A very cool van. Photographs by Sophie Haigney.
We went to the lot. The lot, my younger brother observed—he was a first-time Dead & Co. show attendee—was “literally just a parking lot.” In fact it was a parking lot adjacent to the Port of San Francisco and near the SFPD headquarters, where I used to go for press conferences when I was a crime reporter. It was a vast parking lot, not far from the stadium where the second-to-last Dead & Co. show was going to start in two hours, and it was full of Deadheads.
The lot is the scene outside every show, known colloquially as Shakedown Street. It’s more or less an open-air drug market, that phrase that gets thrown around a lot to describe other parts of San Francisco; it is also the locus of the vestiges of real hippie culture. There is nothing like it anywhere else. There are vans that have been on the road for months, vans painted with psychedelic mushrooms, vans covered in stickers that say “Make America Grateful Again” and “Thank you Bobby.” People sell T-shirts, an endless array of T-shirts in every imaginable version of tie-dye. People sell quesadillas. People sell nitrous oxide—lots of it; in fact, the unmistakable hiss of nitrous and the constant popping of balloons is one of the most disconcerting features of being outside a Dead show. People sell funny hats. People sell, confusingly, a lot of rocks. I saw a sign next to a big box of rocks that said BUY 1 GET 1 FREE.
Being on the lot is basically just about wandering around and looking at stuff, so that’s what we did. One of my friends wanted to get a new Online Ceramics Dead T-shirt; another one wanted to buy a tiny ceramic mushroom to hold during the concert. My brother and I weaved in and out of some stalls, looking at shirts and stickers that said things like “Not like other girls” and “5-8-1977 was an inside job.”
“There was this apple last night that I was eating and I couldn’t stop eating it, I even ground up the seeds and then I think I was worried that I had arsenic in my body, so I got a bit disturbed during ‘Space,’ ” I heard one guy telling his friend, bent over a camping stove where he was frying some onions and nursing a beer.
I waited in line for a porta-potty, but the man in front of me came out and said, “That’s really bad … really not good for women.” So I did not go in. Another guy assured his friend, in a thick Boston accent, “You could piss in there bro.”
“Time to go see my FIRST husband,” yelled a woman in a long tie-dye dress who looked like she was twenty-five.
The lot, which is a parking lot.
Someone nearby was shaking a tambourine.
“You’re so fucking cool, man,” said an older hippie to a young woman he was splitting a watermelon with. “You should keep this.”
“No way,” she said. “You never know when you’re gonna need a watermelon.” They exchanged Facebook information.
“We have enough acid to kill an elephant,” a tall guy in a “Jack Straw” shirt reassured his buddy, who had been worried that they’d need to get more.
I shared my location with my aunt, who was also supposed to be at the show that night; she and I are always trying and failing to meet up at Dead shows, because it is very hard to meet up in a crowd of forty thousand people. It’s often all you can do not to lose your friends. In fact I had lost track of my brother, so I texted him “You good?” and he hearted the message. He was on his own journey now.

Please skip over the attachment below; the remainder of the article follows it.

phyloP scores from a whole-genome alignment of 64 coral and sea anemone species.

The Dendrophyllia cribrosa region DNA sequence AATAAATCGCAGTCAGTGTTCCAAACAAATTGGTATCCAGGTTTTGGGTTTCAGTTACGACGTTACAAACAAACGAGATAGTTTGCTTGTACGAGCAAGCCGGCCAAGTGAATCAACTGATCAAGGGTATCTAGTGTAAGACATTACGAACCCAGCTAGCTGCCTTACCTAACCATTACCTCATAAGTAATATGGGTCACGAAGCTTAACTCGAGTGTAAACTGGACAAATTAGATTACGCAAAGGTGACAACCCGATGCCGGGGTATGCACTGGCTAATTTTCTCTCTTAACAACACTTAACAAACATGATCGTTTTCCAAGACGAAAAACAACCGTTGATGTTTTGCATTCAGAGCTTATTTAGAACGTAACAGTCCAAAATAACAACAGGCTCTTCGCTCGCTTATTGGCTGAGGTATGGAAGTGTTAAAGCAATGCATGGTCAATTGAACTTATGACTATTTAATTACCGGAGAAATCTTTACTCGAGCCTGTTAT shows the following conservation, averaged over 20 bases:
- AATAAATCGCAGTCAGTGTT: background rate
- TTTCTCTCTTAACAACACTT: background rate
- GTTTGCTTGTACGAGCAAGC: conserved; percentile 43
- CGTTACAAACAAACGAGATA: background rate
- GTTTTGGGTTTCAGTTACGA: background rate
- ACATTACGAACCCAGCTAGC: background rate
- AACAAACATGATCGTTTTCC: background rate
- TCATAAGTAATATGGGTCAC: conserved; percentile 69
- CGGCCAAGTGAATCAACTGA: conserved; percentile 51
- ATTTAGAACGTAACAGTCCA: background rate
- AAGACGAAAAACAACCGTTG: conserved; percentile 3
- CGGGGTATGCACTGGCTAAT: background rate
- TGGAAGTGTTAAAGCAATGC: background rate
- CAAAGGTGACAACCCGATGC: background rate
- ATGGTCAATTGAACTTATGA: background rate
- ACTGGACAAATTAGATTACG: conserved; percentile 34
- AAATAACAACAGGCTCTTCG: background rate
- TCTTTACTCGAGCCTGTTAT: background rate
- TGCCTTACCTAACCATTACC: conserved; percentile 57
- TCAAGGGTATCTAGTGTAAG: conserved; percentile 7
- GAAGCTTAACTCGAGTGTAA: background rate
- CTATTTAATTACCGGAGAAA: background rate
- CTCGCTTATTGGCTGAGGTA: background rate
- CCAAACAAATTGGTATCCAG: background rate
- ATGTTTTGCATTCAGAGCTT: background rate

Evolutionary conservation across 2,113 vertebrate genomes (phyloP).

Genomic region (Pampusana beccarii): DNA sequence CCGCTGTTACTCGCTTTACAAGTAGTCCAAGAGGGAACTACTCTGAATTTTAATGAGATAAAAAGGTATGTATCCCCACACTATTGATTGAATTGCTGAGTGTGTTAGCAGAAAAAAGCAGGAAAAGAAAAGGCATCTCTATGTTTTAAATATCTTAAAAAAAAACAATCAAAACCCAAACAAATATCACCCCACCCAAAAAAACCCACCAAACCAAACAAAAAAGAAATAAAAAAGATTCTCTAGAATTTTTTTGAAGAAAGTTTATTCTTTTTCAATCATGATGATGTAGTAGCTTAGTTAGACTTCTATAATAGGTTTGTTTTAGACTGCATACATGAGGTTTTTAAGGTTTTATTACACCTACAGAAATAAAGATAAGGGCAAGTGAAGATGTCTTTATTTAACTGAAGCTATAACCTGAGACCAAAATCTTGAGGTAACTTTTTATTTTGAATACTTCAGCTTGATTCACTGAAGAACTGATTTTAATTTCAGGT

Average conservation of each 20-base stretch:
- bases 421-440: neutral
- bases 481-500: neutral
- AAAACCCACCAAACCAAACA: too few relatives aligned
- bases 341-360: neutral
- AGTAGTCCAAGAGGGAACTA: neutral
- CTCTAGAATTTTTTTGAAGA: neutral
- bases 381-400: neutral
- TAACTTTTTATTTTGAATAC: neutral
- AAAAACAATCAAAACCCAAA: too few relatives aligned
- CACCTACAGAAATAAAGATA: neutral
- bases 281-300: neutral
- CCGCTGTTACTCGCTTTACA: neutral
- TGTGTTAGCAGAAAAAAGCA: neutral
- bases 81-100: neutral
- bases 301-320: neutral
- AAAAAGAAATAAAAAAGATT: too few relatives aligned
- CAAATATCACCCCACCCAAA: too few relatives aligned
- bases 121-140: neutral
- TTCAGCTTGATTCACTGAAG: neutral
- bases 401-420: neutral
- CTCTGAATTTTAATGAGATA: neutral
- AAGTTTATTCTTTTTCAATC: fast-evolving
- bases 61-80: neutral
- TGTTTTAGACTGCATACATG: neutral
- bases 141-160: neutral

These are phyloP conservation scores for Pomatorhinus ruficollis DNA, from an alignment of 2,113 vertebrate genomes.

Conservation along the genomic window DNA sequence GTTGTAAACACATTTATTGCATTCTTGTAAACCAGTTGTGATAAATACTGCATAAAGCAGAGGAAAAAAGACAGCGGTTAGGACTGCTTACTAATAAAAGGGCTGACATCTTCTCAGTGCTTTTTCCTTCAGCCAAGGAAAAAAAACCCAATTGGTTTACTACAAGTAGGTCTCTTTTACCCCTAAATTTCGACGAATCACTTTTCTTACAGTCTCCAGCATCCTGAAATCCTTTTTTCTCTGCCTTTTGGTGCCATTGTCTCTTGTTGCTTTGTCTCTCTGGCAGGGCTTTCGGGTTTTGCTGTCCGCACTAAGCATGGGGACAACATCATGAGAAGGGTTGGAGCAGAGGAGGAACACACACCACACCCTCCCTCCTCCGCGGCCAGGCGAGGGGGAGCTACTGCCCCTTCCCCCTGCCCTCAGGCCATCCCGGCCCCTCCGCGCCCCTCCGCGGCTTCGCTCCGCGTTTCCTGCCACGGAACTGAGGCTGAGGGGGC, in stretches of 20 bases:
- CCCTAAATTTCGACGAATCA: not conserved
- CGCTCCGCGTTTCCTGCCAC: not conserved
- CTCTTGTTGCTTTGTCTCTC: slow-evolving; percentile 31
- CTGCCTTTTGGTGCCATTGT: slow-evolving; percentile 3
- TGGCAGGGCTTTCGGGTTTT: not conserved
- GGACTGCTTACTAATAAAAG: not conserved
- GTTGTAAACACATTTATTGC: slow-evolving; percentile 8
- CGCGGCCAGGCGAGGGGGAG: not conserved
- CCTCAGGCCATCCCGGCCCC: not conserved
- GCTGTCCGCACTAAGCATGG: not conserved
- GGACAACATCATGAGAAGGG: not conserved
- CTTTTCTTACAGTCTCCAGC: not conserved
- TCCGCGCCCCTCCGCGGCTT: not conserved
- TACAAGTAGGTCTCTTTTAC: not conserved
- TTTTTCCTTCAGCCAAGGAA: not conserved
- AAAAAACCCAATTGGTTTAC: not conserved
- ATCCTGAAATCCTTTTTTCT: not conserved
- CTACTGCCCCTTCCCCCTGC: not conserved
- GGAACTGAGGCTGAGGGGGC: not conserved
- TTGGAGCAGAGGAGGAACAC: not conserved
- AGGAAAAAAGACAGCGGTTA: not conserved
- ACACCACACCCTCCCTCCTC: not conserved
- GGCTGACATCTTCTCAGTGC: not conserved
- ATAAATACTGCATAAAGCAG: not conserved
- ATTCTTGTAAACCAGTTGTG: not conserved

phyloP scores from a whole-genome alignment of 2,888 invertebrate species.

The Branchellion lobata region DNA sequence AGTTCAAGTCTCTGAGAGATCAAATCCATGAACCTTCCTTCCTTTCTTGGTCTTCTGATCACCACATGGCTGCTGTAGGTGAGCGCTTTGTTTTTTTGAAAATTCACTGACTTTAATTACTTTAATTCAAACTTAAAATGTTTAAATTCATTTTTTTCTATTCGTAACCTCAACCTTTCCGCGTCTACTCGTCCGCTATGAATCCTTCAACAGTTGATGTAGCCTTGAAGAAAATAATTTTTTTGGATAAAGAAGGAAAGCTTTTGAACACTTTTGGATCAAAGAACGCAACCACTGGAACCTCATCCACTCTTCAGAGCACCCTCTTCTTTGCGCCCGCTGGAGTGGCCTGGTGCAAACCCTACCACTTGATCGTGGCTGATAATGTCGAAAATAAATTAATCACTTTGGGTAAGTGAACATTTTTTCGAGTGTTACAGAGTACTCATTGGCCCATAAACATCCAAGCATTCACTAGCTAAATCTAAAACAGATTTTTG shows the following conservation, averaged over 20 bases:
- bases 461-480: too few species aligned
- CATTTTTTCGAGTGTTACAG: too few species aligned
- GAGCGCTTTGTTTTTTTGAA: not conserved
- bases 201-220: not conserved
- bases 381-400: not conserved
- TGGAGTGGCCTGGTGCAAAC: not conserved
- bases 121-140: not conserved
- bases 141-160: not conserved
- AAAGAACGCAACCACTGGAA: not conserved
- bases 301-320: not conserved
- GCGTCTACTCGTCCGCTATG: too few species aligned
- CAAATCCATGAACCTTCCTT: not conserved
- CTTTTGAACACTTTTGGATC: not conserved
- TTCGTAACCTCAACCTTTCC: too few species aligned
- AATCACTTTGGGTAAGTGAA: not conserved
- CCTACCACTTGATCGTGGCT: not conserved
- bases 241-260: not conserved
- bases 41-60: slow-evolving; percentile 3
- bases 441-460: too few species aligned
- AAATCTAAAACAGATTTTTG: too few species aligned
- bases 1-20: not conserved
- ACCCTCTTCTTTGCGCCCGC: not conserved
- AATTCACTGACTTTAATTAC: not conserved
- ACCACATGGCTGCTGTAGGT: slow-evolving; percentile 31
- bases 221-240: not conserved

I marveled at some T-shirts. “The thing that sucks is I always want to buy a Dead shirt at a show, but then I’m already wearing a Dead shirt, so it’s not a good time to buy a Dead shirt,” someone said, and I agreed.
My friend was not having much luck finding her tiny ceramic mushroom. “You would think this would be the perfect market for tiny ceramic mushrooms,” our other friend lamented with her.
“They’re giving away free hot dogs on wook beach,” another friend texted, referring to the strip of rocks off the lot that extended into the bay. (Wook, if you’re not familiar, is a derogatory term that derives from the Star Wars movies and refers to dirty long-haired guys who follow jam bands around. We love wooks.) I went down to wook beach, though I declined the hot dog.
It was really the most beautiful place in the world. San Francisco, where I am from, is a breathtakingly beautiful city, and it was at its best that day, cool and sunny down by the water. San Francisco is where it all began—the Dead, of course, in 1965, and also my own life, thirty years later. I thought about this while I sunned myself on the rocks with my friends, and started to get a little sentimental, but then it was time to go to the show.
There was a massive bottleneck on the way into the stadium, people coming from all directions and trying to form a line and squeezing up against each other. “If you walk sideways, you’ll be half your size,” someone observed, and we all tried walking sideways for a bit. All around us people were raising one finger in the air, which is the sign that means “I need a miracle,” or, one ticket to the show tonight. A girl with long armpit hair was holding up a sign that said, “Tired of smelling my stinky pits? Sell me your extra.”
My friends and I lost each other and then found each other again, near the gate. We waited for our last friend, who had texted to say she’d fallen behind. When she caught up with us she was beaming. “I found my tiny mushroom!” She held up a translucent green mushroom about the size of a thimble, and she proceeded to hold it all night long, all through the show.
Sophie Haigney is the web editor of The Paris Review.
Last / Next Article